Automation of Clinical Data Key in Meeting Cell and Gene Therapy Demand

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Can Cellares deliver on the goal to meet total patient demand for cell therapies globally? CEO Fabian Gerlinghaus discusses.

The number one priority for every early-stage biotech is speed to clinical data. Standardizing processes and regulatory paths are an overarching priority for the commercial cell and gene therapy (CGT) field, as this not only advances timelines, but also encourages further investments. The Office of Tissues and Advanced Therapies (OTAT) at FDA currently lists 35 approved CGT products (1). Clearly this is an amazing success story for saving many lives, but some of these products have a troublesome future commercially, while others have a difficult road ahead in terms of manufacture and mechanical deployment. However, all faced regulatory uncertainty alongside a burdensome filing requirement to become “products”, and all of those that follow (currently numbering into the several thousands) are subject to the same pressures, uncertainties, and requirements.

According to Fabian Gerlinghaus, CEO of Cellares, companies today typically generate on the order of 400 pages of paper-based batch records for every individual patient. “They're writing a book for every single patient. That doesn't scale well,” he says with some exasperation. “Try and do that manually, paper-based, for hundreds of thousands of patients every single year. It's a nightmare. However, our interactions with the FDA have been incredibly positive, and we view FDA as a very collaborative partner.”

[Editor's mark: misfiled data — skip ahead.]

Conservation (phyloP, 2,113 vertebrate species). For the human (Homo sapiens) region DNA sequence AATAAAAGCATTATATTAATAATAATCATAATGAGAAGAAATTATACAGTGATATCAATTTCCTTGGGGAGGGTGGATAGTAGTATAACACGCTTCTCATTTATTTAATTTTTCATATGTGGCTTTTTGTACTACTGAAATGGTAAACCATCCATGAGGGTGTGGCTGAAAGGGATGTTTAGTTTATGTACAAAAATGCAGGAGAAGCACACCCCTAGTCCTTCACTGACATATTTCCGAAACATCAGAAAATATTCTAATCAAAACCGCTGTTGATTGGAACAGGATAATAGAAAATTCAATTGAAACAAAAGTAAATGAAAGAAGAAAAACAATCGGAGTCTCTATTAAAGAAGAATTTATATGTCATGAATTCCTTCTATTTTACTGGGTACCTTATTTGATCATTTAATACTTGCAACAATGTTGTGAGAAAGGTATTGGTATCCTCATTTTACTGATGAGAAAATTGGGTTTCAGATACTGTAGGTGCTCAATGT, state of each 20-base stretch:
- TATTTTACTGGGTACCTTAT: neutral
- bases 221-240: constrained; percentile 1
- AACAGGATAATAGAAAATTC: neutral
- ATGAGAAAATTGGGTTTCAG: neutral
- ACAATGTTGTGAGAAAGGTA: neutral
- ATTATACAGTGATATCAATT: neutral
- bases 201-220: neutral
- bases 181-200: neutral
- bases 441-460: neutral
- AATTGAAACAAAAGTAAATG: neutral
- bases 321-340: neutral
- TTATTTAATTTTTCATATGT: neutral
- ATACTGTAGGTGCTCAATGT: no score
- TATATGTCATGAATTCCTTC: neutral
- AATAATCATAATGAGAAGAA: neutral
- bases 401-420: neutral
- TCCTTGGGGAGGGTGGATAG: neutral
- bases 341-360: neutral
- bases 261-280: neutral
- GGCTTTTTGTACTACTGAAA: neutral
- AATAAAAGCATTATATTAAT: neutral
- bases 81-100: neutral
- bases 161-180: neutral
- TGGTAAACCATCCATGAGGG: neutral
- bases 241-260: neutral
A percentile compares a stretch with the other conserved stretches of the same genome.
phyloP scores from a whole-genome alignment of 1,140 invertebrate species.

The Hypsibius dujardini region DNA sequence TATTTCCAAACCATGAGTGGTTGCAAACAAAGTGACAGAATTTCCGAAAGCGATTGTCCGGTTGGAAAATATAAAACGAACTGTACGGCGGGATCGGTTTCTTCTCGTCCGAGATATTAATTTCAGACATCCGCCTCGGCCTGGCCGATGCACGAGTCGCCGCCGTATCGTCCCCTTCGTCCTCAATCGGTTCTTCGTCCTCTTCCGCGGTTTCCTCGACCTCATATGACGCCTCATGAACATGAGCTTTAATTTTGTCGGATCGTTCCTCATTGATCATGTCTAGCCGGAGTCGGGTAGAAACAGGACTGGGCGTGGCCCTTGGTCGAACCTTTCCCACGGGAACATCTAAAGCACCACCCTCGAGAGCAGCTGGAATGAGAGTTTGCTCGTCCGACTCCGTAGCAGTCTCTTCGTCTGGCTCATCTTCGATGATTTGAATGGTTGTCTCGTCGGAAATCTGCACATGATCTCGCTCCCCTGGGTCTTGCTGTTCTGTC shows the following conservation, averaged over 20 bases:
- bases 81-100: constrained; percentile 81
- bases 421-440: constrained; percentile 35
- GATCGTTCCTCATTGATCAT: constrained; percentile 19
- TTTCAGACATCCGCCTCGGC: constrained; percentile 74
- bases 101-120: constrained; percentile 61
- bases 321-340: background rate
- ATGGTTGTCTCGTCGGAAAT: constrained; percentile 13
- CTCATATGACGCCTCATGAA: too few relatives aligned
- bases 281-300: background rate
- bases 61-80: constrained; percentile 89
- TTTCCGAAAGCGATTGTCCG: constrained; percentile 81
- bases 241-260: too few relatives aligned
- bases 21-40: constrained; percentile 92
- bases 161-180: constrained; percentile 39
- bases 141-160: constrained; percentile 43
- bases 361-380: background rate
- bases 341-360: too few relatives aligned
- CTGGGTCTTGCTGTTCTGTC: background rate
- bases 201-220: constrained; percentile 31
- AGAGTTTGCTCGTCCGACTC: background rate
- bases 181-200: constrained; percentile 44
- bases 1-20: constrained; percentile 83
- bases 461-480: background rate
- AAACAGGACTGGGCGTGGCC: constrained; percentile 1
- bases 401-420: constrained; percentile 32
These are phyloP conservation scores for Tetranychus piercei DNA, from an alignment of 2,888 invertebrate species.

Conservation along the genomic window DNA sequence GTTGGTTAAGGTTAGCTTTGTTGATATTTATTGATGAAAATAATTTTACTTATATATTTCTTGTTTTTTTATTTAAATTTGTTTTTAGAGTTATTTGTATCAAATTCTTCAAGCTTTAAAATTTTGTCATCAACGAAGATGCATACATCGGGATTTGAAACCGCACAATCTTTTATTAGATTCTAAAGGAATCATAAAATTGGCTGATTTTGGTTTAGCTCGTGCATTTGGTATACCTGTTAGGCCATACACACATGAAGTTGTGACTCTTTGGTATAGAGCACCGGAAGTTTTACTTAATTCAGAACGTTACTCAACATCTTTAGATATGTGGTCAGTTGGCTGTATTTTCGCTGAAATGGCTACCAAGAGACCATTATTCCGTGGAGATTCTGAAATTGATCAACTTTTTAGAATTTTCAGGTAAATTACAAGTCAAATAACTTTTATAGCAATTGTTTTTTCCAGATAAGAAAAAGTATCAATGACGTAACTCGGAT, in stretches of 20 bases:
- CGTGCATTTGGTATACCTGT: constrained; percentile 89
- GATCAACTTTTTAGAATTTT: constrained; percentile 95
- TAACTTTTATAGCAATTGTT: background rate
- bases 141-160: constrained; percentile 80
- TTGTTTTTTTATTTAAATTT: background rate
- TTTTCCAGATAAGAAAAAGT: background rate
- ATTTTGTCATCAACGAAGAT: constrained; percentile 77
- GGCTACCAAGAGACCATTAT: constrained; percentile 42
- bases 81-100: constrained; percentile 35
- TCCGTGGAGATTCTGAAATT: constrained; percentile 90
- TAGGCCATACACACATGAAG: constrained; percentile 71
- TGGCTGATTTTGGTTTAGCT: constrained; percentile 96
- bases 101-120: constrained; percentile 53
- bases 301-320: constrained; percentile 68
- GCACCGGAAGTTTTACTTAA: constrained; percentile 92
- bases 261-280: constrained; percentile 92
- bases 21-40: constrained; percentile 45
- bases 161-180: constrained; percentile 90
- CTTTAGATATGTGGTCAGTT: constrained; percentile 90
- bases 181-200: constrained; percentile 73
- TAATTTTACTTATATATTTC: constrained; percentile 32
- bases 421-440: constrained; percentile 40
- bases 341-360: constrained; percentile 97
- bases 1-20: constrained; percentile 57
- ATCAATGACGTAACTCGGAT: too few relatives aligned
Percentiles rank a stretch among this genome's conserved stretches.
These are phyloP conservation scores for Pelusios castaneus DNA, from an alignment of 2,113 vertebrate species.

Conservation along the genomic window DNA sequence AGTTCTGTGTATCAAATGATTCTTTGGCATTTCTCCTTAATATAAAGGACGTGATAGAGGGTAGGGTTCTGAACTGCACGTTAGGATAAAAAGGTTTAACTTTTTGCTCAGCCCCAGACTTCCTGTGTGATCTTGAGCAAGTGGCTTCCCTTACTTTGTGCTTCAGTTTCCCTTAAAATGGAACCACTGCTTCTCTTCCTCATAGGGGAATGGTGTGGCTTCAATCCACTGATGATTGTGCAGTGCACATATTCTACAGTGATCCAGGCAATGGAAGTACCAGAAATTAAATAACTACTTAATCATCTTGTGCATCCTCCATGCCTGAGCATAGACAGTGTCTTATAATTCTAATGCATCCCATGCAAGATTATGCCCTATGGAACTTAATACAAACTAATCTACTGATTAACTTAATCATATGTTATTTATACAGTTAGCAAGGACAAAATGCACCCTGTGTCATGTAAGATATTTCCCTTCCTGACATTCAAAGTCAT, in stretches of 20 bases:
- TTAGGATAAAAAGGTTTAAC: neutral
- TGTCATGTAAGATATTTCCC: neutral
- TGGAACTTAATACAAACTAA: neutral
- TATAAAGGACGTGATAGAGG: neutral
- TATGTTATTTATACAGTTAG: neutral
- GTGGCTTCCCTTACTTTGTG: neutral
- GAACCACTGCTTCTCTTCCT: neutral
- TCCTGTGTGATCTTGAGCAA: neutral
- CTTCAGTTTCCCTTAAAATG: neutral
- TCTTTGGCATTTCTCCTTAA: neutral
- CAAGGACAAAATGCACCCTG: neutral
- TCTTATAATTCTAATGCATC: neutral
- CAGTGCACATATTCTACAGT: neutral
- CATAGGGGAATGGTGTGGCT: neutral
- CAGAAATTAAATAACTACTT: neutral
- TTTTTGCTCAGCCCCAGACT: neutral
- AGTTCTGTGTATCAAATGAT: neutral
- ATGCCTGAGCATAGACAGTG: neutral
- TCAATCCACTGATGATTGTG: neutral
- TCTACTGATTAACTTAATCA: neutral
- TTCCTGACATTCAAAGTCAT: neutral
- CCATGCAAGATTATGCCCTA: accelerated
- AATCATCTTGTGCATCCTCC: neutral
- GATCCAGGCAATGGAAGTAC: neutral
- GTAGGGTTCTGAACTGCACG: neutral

Cellares was extended an FDA Center for Biologics Evaluation and Research (CBER) Advanced Technologies Team (CATT) meeting resource. The scope of these gatherings pertaining to advanced manufacturing technologies “focus on novel technologies that can have a significant impact on product development, manufacturing process and control strategies, and may also have regulatory implications. This includes manufacturing and analytical methods for those products or classes of products for which the center has limited experience with the manufacturing or development process” (2).


“FDA understands that they need automation the standardization afforded by this automation, Gerlinghau continues. “Peter Marks has been very outspoken about what we want, what the cell therapy industry needs, is effectively a soda machine where you press the Coca-Cola button and out comes Yescarta, and you press the Pepsi button and out comes Breyanzi. And that is what we have built. And moreover, Congress at this point has actually given directions to the FDA to standardize the processes. The FDA has since implemented this direction from Congress, and they came out with the Advanced Manufacturing Technologies designation, which is really an effort to standardize a cell therapy manufacturing technologies.”

“On the topic of standardization, we talked about the benefits of standardization for the drug sponsors, for the FDA. If there is a manufacturing standard, it means less work, less effort for the drug sponsor to create their regulatory filings and less work for the FDA to review those regulatory filings. If you can just reference a standardized self-manufacturing technology.”

Watch part 4 of our interview with Gerlinghaus below:



  1. FDA. Approved Cellular and Gene Therapy Products. (accessed March 8, 2024).
  2. FDA. CBER Advanced Technologies Team CATT. (accessed March 8, 2024).